Something is causing great consternation among Nvidia Corporation (NASDAQ:NVDA) investors, who are down nearly 6% on their investments so far in 2017. That’s after NVDA stock hit a high of more than $119 as recently as February.
In the original vision for cloud computing, a decade ago, it was an article of faith that the cloud was designed to harness cheap, low-power chips and combine their resources to get the most bang for a computing buck.
The advent of artificial intelligence, and the need for clouds to support AI, is forcing a re-think.
This is highlighted by Alphabet Inc (NASDAQ:GOOGL) — the artist formerly known as Google, the first company to bring the cloud to glory — designing its own machine learning chip, dubbed a Tensor Processing Unit. It is said to deliver a lot more price-performance than “competing” processors from Intel Corporation (NASDAQ:INTC) and, to our point, Nvidia.
But those who are bearish on NVDA stock are missing an important point.
First, the new Google chip was compared against an old Nvidia chip, not its newest design. More importantly, as Nvidia CEO Jensen Huang wrote in a recent blog post, this is a war where every advanced chip company is going to win.
“Without accelerated computing,” he wrote, “the scale-out of AI is simply not practical.” Artificial intelligence, or deep learning, “is a new computing model that has required the invention of a new computing architecture.”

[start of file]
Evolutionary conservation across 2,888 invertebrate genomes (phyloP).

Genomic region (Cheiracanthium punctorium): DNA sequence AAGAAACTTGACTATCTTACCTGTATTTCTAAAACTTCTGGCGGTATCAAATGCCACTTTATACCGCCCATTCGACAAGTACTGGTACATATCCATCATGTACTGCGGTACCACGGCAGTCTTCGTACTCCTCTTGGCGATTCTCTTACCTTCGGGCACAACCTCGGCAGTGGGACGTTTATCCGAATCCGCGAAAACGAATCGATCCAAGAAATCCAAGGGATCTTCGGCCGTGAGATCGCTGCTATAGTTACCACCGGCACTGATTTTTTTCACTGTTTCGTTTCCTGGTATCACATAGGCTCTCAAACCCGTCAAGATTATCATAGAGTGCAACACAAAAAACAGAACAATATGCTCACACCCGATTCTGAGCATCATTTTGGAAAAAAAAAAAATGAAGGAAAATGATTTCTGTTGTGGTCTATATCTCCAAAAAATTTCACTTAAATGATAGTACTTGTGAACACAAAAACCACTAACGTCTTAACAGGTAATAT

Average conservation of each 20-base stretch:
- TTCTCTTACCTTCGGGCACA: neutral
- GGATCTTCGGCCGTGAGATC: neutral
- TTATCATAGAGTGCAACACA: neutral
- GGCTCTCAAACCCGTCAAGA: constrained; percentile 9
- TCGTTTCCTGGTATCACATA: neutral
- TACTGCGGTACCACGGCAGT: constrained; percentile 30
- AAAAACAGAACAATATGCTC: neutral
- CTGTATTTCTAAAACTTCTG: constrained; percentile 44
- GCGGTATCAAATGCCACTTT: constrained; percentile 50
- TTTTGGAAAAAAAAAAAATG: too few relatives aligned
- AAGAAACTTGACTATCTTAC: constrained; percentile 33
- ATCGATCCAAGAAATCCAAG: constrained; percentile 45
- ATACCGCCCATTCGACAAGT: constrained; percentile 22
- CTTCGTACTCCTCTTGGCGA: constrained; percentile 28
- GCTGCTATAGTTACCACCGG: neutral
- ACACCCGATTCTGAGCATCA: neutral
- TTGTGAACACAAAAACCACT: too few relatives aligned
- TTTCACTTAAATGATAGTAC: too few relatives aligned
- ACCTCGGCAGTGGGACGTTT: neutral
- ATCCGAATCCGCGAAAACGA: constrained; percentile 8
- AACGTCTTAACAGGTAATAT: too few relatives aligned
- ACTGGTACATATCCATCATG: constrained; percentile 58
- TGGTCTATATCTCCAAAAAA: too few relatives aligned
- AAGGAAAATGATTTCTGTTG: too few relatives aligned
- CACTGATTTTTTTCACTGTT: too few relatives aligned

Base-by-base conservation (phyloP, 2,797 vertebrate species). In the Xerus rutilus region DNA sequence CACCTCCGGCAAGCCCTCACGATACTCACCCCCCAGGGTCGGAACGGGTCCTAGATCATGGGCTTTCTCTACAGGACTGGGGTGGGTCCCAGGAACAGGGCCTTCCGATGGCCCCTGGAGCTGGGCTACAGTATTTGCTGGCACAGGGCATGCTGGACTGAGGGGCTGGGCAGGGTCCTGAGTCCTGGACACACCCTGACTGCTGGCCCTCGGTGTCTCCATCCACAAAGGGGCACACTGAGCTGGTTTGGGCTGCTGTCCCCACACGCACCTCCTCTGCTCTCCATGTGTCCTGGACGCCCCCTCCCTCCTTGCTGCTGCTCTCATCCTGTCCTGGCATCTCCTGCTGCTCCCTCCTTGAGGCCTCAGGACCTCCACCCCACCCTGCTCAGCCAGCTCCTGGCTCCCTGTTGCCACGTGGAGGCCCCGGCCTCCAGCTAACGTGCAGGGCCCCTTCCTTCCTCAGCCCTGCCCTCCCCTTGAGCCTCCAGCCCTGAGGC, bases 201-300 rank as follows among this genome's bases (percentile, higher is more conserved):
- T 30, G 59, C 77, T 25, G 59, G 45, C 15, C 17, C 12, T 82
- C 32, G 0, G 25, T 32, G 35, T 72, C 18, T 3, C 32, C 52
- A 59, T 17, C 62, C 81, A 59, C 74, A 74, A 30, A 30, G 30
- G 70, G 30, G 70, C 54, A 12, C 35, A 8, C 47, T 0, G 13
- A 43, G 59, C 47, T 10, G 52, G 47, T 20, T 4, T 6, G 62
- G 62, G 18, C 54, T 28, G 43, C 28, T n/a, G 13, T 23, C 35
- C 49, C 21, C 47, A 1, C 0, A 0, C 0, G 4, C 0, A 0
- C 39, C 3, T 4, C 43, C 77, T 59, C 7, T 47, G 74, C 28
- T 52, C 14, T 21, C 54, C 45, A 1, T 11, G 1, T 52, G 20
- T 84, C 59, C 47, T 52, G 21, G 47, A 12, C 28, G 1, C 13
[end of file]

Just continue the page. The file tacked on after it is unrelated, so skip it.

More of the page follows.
The design models that Nvidia has been using for graphics are ideal for deep learning, and thus for delivering AI at scale. This was the point when Alibaba Group Holding Ltd (NYSE:BABA) announced more than a year ago it would ally with NVDA on cloud AI for its “AliCloud.”
Google may order production of a bunch of Tensor chips for its cloud processing centers, but do you think Amazon.com, Inc. (NASDAQ:AMZN) or Microsoft Corporation (NASDAQ:MSFT) are going to be filing big orders for a direct cloud competitor’s processors?
Not when there are alternatives around, and there are. As Mr. Huang noted, Nvidia has one.
A Needless Kerfuffle
Nvidia did $6.9 billion worth of business for the quarter ending in January, mainly for graphics processors used in game machines, and its last two quarters indicate fiscal 2018 sales will run well over $8 billion.
The April quarter is notoriously weak because most new models come out in the fall for delivery at Christmas. Last year, NVDA had sales of $1.3 billion in the April quarter, from which $470 million, or 73 cents per share, flowed to net income.